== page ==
iPhone Watch Heart Study

Stanford Medicine unveils Apple Heart Study results

The largest study ever of its kind enrolled over 400,000 participants from all 50 states in a span of only eight months.
iPhone Watch Heart Study

Apple Heart Study officially launched

The ResearchKit-based study launches in partnership with Stanford to identify irregular heart rhythms.
testing wearables

Study finds fitness trackers accurately measuring heart rate but not calories burned

Six of the seven devices measured heart rate with an error rate of less than 5%, but none measured energy expenditure accurately.
MyHeart Counts app

LifeMap Solutions, Stanford University School of Medicine launch MyHeart Counts 2.0

The updated app includes the Stanford Coaching Module, which includes personalized coaching that varies for each user, depending on his or her activity profile.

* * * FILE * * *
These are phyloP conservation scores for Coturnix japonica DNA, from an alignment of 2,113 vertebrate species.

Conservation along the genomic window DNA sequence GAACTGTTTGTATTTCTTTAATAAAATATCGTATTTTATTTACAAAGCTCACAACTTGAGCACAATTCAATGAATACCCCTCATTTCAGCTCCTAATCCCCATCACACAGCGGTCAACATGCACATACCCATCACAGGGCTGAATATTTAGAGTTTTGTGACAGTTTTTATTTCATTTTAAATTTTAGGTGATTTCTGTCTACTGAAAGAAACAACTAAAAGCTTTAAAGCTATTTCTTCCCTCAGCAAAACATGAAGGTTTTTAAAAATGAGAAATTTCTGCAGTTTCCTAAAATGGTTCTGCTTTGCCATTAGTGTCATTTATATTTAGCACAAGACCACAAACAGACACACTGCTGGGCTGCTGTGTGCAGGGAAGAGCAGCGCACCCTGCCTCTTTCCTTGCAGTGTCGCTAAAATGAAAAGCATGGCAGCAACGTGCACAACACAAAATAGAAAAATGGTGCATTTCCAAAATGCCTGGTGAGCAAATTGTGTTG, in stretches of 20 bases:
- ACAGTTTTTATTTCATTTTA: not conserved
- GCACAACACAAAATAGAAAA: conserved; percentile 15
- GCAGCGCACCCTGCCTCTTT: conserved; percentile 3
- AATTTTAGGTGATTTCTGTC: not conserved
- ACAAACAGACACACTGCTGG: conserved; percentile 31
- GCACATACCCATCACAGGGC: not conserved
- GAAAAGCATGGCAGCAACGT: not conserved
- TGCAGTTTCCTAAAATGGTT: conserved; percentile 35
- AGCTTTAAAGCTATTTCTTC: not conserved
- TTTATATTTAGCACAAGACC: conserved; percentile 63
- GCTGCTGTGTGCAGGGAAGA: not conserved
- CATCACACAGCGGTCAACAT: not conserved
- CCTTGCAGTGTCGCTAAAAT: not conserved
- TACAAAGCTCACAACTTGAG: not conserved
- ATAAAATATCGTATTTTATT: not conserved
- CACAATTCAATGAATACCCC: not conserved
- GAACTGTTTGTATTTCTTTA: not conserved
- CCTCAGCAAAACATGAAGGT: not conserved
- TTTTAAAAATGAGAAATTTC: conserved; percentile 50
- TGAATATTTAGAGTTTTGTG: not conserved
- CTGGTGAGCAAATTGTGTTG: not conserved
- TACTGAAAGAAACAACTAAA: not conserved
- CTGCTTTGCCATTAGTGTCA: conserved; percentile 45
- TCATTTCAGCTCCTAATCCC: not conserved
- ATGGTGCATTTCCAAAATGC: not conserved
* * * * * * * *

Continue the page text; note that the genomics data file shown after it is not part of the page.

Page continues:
suicide prevention app

UK mental health provider and Stanford working on a suicide prevention app

The application is designed to work in the background to monitor user's communications to help track those that are at risk of committing suicide.
MyHealth app

Stanford’s Android MyHealth app now available for Android

Using the app, patients can pay their medical bills, manage prescriptions, schedule appointments, and conduct video visits with Stanford physicians.
sweat sensor

Researchers playing with wearable sweat sensor

The wearable sensor can continuously collect and monitor users' sweat on the molecular level, and send them to a smartphone via Bluetooth.
Argus Azumio

Stanford researchers to examine health and fitness data from 5M Azumio users

Sponsored by NIH, the study will measure how specific social behavior, activities and exercises correlate with the body mass index (BMI).
MyHeart Counts app

Stanford’s MyHeart Counts app now accepts participants from the UK, Hong Kong

The expansion to other markets was introduced as part of the update that added new features that help study participants keep their heart healthy.
Apple ResearchKit

11,000 sign-up for Stanford’s ResearchKit-based study

However, some researchers caution about potential flaws in the information gathered through ResearchKit, while some others love it; FDA supports the efforts.